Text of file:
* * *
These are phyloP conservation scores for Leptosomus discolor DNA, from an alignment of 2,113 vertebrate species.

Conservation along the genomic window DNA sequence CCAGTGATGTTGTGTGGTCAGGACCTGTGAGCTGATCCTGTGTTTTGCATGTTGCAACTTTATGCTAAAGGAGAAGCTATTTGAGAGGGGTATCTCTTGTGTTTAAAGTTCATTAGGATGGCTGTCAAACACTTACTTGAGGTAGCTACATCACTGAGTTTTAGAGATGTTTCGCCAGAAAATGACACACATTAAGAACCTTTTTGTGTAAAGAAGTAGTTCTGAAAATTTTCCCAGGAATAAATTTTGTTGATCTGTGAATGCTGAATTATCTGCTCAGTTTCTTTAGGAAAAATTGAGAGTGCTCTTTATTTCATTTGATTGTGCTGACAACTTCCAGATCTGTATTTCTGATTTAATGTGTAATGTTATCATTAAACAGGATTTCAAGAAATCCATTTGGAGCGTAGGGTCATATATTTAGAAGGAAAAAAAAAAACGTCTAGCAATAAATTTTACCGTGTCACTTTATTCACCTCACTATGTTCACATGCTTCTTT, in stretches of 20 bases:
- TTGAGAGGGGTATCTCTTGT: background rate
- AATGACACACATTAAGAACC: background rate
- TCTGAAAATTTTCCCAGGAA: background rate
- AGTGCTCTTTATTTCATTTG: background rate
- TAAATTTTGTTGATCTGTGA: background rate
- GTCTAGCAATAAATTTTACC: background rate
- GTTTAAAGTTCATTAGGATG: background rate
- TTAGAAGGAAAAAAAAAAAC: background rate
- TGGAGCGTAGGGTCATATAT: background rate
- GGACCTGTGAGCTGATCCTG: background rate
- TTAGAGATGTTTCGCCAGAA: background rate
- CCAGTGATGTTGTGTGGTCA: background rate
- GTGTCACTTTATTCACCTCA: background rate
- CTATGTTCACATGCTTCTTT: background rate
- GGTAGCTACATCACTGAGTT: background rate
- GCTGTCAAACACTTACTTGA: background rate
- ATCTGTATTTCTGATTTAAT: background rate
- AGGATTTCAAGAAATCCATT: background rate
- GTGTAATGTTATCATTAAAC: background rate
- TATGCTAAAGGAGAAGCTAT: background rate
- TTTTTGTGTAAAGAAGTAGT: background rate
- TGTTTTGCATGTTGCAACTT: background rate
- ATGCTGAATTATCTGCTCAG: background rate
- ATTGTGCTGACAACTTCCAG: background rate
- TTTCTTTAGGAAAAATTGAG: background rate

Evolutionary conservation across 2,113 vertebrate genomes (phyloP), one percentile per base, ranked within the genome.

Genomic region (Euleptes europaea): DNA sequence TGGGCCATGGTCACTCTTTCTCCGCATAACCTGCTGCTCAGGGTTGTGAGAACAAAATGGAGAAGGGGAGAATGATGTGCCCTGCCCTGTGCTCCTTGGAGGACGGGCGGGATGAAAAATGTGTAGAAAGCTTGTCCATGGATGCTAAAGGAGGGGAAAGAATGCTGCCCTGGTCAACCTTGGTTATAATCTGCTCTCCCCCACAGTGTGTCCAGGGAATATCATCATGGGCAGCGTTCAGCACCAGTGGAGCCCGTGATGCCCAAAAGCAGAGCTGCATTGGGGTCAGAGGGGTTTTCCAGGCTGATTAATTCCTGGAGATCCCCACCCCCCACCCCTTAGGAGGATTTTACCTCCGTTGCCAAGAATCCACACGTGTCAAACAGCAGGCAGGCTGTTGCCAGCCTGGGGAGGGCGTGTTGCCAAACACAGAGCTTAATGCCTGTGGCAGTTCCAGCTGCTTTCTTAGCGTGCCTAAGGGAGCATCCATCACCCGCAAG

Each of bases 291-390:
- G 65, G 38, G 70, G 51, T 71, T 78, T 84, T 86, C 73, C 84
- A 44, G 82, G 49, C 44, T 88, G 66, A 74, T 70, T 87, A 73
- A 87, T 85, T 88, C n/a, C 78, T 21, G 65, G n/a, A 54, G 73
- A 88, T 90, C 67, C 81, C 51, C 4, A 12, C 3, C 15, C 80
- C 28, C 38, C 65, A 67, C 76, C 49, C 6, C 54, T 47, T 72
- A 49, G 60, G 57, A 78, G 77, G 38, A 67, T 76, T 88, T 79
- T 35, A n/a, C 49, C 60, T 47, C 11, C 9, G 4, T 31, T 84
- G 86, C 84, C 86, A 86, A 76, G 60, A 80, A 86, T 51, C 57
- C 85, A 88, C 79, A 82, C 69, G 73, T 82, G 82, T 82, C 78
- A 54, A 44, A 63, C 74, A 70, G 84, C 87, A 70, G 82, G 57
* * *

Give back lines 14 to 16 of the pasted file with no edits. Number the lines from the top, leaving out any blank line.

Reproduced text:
- CCAGTGATGTTGTGTGGTCA: background rate
- GTGTCACTTTATTCACCTCA: background rate
- CTATGTTCACATGCTTCTTT: background rate